Syria may start using the Russian ruble for banking transactions if the European Union bans it from operations in euros, central bank Governor Adib Mayaleh said today.
As a first step, the Syrian central bank has begun posting the exchange rate for the ruble as well as the Chinese yuan on its daily bulletin, Mayaleh said in an interview with the Arabic-language Russia Today channel.
“Don’t forget that we can carry out operations in rubles,” Mayaleh said, according to a e-mailed transcript of the interview. “In the nearest future we will agree on parameters for switching to close cooperation with Russian banks and using the ruble for international settlements.”
The EU last week expanded sanctions against Syria in a bid to end a violent crackdown on demonstrators, freezing assets of organizations affiliated with the government. At least 3,000 people have been killed in the seven-month uprising against President Bashar al-Assad, according to the United Nations.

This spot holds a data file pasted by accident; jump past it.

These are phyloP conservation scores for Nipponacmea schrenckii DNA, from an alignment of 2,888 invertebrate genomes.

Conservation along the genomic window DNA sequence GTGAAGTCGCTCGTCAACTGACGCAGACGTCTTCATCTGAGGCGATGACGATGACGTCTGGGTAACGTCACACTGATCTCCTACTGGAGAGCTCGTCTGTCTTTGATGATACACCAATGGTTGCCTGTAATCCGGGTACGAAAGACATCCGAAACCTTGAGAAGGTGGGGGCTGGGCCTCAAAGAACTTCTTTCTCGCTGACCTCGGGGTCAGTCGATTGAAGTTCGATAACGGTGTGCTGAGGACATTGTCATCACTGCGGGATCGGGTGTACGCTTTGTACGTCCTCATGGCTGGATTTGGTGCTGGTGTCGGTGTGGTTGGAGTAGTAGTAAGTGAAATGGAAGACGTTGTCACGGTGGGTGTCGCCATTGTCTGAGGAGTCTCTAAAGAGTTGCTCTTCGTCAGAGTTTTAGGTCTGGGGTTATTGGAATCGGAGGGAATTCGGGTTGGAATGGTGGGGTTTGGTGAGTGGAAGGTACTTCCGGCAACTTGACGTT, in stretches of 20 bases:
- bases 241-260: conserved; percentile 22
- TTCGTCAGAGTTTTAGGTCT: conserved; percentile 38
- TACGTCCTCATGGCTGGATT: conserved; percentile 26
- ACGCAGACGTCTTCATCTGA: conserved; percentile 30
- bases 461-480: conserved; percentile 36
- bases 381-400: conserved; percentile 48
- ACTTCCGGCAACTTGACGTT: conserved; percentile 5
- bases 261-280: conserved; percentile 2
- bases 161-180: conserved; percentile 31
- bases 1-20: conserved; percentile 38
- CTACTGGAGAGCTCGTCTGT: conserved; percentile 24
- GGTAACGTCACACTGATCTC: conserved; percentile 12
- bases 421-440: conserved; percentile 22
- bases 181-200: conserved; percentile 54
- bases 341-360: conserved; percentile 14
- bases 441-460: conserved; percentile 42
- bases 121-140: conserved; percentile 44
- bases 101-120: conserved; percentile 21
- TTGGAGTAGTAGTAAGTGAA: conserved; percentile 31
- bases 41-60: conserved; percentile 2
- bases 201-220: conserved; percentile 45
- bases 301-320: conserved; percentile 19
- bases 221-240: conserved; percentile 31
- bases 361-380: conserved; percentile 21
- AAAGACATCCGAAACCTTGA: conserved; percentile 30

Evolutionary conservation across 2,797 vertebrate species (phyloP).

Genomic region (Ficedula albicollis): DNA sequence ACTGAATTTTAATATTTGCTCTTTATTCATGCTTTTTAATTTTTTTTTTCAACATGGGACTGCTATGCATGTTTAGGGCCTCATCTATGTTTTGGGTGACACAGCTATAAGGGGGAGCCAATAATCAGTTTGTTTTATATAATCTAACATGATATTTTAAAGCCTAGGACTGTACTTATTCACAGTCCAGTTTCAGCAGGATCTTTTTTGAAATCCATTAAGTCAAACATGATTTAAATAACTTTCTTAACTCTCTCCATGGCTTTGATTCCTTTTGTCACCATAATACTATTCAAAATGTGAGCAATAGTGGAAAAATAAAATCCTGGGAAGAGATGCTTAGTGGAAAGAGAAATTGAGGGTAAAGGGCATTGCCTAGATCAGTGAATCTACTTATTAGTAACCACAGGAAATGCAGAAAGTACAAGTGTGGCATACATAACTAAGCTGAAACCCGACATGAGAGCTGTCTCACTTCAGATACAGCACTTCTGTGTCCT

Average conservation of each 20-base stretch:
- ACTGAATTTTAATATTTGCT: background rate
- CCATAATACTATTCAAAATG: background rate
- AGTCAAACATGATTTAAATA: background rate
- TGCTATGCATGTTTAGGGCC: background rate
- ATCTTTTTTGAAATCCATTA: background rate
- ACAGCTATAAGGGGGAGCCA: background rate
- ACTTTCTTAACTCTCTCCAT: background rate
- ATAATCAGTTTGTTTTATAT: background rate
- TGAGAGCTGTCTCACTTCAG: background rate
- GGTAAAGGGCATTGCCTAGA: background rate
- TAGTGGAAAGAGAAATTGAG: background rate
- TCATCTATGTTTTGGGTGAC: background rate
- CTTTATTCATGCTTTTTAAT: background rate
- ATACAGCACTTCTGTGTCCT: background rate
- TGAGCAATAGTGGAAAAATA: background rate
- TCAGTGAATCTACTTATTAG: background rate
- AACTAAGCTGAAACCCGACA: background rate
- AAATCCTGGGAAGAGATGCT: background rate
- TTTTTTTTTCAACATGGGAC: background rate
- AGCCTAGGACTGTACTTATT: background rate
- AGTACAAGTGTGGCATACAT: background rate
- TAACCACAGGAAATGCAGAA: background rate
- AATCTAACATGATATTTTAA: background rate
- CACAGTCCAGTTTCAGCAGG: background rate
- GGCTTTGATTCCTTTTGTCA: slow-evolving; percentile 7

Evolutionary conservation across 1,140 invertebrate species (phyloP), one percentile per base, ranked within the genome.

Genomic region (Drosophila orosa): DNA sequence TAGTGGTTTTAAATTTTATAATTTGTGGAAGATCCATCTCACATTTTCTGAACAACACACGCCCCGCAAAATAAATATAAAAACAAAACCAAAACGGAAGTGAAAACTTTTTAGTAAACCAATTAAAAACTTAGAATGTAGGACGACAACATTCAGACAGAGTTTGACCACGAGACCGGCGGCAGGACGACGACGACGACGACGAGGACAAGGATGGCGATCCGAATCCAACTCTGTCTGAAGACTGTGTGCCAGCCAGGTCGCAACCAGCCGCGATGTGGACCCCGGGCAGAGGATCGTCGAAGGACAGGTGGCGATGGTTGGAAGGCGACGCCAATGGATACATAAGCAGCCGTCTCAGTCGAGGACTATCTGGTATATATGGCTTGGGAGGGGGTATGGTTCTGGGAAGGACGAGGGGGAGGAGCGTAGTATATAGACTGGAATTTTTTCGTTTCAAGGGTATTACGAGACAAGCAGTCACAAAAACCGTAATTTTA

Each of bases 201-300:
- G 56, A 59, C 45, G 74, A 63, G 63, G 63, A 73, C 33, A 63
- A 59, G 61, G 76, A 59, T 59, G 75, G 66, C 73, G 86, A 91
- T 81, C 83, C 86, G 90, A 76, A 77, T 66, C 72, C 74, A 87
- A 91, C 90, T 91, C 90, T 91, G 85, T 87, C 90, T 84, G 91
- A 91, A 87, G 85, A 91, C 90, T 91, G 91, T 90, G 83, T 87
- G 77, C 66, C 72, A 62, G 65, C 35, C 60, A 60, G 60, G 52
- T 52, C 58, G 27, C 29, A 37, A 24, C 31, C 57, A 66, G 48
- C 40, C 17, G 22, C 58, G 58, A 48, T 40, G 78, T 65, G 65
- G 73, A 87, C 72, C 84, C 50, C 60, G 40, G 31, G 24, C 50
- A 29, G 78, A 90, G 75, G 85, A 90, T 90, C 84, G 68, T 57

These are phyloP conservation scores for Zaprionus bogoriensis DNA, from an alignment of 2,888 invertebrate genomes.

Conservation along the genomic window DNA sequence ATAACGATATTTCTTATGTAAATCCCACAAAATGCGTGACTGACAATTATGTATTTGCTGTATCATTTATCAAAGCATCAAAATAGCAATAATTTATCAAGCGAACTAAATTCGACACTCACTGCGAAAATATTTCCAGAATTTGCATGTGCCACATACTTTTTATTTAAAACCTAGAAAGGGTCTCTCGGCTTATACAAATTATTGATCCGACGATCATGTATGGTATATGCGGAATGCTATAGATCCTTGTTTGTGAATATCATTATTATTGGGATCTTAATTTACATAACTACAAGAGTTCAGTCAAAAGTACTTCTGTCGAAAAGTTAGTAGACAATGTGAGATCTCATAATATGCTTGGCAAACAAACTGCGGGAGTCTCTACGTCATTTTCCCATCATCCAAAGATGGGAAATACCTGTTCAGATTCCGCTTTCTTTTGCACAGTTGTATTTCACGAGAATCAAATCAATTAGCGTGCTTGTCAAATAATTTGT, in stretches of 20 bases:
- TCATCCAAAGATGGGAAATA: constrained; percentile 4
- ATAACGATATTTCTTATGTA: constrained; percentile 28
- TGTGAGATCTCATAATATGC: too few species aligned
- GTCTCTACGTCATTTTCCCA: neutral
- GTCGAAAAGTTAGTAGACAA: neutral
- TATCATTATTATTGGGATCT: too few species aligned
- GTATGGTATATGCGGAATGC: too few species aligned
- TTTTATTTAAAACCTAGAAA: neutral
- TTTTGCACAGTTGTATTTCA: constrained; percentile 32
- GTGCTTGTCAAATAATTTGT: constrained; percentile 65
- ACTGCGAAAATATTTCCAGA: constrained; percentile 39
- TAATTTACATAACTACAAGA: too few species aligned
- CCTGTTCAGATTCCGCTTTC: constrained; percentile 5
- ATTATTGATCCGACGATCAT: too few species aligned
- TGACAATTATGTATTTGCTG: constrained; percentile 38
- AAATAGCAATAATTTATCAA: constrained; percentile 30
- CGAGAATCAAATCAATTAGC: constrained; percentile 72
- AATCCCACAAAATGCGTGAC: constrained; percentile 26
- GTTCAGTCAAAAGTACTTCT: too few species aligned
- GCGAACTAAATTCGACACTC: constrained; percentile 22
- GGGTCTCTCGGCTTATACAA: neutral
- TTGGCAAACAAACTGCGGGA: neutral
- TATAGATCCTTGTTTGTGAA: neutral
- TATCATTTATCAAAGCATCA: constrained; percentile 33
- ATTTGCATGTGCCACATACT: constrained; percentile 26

Russia and China, allies of Syria, vetoed a UN resolution backed by the U.S. and European nations on Oct. 4 that threatened sanctions against the Syrian regime unless it halted the crackdown in 30 days.
Syrian Arab Airlines, the country’s biggest carrier, yesterday agreed to buy three new planes from Russia’s Tupolev as Western sanctions block the state-owned company’s access to maintenance and renewal services for its fleet.
Syrianair, as the company is known, signed a letter of intent to take delivery of the Tu-204SMs from Tupolev, part of state-owned United Aircraft Corp., starting in 2013. The airline will later set up a maintenance center for the jets at its headquarters in Damascus, it said in a statement on its website.